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Crowd-Sourcing For Medical Diagnoses

The Times ran an intriguing experiment on its Well blog yesterday: a medical problem-solving contest. The challenge, based on the story of a real girl who lives near Philadelphia, drew 1379 posted comments and closed this morning with publication of the answer.

Dr. Lisa Sanders, who moderated the piece, says today that the first submitted correct response came from a California physician; the second came from a Minnesota woman who is not a physician. Evidently she recognized the condition’s manifestations from her experience working with people who have it.

The public contest – and even the concept of using the word “contest” – to solve a real person’s medical condition interests me a lot. This kind of puzzle is, as far as I know, unprecedented apart from the somewhat removed domains of doctors’ journals and on-line platforms intended for physicians, medical school problem-based learning cases, clinical pathological conferences (CPC’s) and fictional TV shows. Read more »

*This blog post was originally published at Medical Lessons*

The Globe’s Health Champions

Newsweek published an interesting and interactive infographic showing the rankings of countries based on different parameters such as quality of life, education, and health. Regarding the healthcare system, guess which country is in the first place?

Here’s the top 10:

1. Japan
2. Switzerland
3. Sweden
4. Spain
5. Italy
6. Australia
7. Singapore
8. Norway
9. New Zealand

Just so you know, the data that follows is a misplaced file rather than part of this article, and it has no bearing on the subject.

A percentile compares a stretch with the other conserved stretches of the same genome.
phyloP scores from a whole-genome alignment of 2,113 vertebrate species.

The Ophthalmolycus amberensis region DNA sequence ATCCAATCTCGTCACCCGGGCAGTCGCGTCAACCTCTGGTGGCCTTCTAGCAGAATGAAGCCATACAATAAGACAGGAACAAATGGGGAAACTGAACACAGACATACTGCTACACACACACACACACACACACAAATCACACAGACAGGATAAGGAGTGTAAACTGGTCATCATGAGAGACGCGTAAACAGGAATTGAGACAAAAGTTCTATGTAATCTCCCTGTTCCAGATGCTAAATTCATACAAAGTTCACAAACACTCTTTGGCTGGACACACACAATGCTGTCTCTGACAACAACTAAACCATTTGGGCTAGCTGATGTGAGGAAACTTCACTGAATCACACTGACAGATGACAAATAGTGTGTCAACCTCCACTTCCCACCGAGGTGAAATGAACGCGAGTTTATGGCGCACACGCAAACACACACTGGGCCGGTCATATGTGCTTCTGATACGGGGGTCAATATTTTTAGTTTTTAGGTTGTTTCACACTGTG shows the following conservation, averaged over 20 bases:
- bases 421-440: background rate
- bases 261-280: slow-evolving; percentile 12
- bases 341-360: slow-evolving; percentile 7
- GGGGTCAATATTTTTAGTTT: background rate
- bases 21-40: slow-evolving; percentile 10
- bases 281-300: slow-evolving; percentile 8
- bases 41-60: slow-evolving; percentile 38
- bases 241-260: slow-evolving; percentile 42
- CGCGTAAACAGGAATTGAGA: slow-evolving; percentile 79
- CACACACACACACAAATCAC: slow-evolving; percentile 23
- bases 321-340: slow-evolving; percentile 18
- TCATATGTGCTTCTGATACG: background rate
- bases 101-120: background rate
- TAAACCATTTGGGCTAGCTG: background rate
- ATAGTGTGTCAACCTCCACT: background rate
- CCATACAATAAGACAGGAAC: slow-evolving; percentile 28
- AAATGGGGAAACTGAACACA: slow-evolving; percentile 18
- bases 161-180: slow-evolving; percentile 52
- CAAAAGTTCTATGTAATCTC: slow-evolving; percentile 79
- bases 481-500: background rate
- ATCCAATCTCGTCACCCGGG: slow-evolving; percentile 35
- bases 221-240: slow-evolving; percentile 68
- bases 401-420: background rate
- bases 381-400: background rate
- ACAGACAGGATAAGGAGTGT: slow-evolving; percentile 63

10. The Netherlands

*This blog post was originally published at ScienceRoll*

What Makes A Conversation “Psychotherapy?”

Years ago I had a student who repeatedly asked me how psychotherapy works. “How is it different than a conversation?”

When I think of psychotherapy, I think in terms of the talking itself as being the aspect that helps — and yes, of course it can be used in conjunction with medications. I think of it as being structured — in terms of time and place and frequency — and being all about the patient. And whether or not it’s actually discussed, some of what works is about the relationship — most people don’t get better talking to someone they despise, and the warmth, empathy, feeling listened to and cared for, well, they’re all important. And I also think of it as being a process over time. These are all parts of my definition, however, and they may not be parts of yours. Read more »

*This blog post was originally published at Shrink Rap*

Reflections On Nursing Education

The discussion regarding the entry level for nursing has been ongoing for decades. I have articles written in the 1940s extolling the virtues of the BSN long before the first ADN program opened in 1952.

Every now and then, someone broaches the topic of making the BSN the entry level and BAM! the flames that ensue make the health care reform debate look like Mr. Roger’s Neighborhood.

Why the rancor?

Well, if one states that the BSN should be the entry level for a registered nurse, then it follows there must be a reason why an ADN should not.

That does not sit well with ADN graduates. Read more »

*This blog post was originally published at Emergiblog*

Rural Emergency Medicine: Stigma & Stereotypes


Lee Falls, SC